Friday, June 29, 2012
The NonProfitTimes is reporting that the section of a U.S. Postal Service reform bill in Congress that would have eliminated discounted nonprofit postal rates during a 12-year period has been eliminated from the legislation.
According to Tony Conway, executive director of the Alliance of Nonprofit Managers in Washington, D.C., Rep. Darrell Issa (R-Calif.), chairman of the House Committee on Oversight and Government Reform and the leading sponsor of the postal reform bill, H.R. 2309, informed the Alliance that Section 403 of the bill will be deleted when it goes to the House floor for a vote later this summer.
The Times reports that Ali Ahmad, a spokesman for Issa, confirmed the section had been removed. The Alliance had strongly opposed Section 403. The Times continues:
“We have averted a serious problem,” said Meta Brophy, director, publishing operations at Consumer Reports in Yonkers, N.Y., and board chair of the Alliance. “Congratulations to the Alliance members that took the time to educate their Representatives about the importance of this issue. And kudos to Chairman Issa and his colleagues, who recognized the importance of preserving the benefits offered by the nonprofit sector to a healthy civil society, especially now, when the government’s resources have become so overstretched.”
Thursday, June 28, 2012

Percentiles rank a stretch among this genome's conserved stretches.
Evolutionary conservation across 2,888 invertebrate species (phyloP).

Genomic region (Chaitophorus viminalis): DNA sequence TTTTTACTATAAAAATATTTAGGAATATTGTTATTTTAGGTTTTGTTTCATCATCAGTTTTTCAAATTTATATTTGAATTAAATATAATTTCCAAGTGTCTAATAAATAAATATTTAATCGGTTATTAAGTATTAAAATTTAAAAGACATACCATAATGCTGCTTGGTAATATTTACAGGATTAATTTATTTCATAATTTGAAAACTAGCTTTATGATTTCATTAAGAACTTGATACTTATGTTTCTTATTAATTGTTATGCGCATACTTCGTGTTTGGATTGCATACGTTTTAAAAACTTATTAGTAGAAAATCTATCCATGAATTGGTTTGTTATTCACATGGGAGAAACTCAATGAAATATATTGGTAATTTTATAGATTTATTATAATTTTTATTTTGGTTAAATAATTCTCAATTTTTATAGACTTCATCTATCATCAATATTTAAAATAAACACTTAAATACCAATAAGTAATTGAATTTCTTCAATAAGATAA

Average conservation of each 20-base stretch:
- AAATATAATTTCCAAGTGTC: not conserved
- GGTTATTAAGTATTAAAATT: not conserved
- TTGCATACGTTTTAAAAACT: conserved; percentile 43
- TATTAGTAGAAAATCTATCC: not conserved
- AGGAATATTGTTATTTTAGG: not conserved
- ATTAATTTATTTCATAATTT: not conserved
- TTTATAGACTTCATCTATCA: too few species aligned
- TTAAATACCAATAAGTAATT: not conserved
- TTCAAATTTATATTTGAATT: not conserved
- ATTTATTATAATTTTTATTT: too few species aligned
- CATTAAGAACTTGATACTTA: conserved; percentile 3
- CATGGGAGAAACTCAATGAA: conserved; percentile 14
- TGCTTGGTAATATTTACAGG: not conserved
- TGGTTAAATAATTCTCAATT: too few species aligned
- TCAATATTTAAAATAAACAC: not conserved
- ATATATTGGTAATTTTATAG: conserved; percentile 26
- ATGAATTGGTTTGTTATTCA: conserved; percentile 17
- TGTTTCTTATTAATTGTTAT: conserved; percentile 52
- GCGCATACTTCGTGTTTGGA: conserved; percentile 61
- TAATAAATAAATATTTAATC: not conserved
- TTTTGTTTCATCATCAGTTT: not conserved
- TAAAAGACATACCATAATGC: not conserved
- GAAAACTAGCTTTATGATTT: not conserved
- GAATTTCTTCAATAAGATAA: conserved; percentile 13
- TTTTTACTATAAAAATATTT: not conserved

The Chronicle of Philanthropy is reporting that its featuers editor, Holly Hall, will tomorrow moderate a panel discussion about this year's "Giving USA" report. The event will be held at the Hudson Institute's Bradley Center for Philanthropy and Civic Renewal in Washington, D.C. It begins at noon Eastern Time, and will be available via Webcast.
Wednesday, June 27, 2012
The United States Agency for International Development (USAID), Western Union, and the Western Union Foundation on Monday announced the names of seventeen U.S.-based entrepreneurs who will receive matching grants to fund innovative business plans and help promote economic growth in Africa through the second African Diaspora Marketplace (ADM II) competition.
Launched in 2009, ADM II is a public-private initiative that works to harness the knowledge and resources of U.S.-based entrepreneurs to advance the ability of small- and midsize enterprises in Africa to secure capital. Forty-four of the nearly five hundred plans submitted — most in the categories of
agribusiness, information and communications technology, and renewable energy —
vied for the top awards.
According to Philanthropy News Digest,
Winning proposals included a Kenyan agribusiness that is implementing
sustainable "zero-waste" practices through the commercial production of
high-efficiency organic fertilizer; the first legal technology provider in
Tunisia; an alternative-power generator in Liberia that utilizes agricultural
waste; and an online medical information delivery system in Nigeria. Each
awardee is eligible for a total investment of up to $70,000, which includes up
to $50,000 in matching cash grants and as much as $20,000 in technical
Commenting on ADM II, USAID administrator, Rajiv Shah, said: "The African Diaspora Marketplace will strengthen and help satisfy demand for locally produced products and services. These businesses will buy, sell, and hire from within the communities they serve, putting money into the local economy, building local capacity, and fueling broad-based economic development."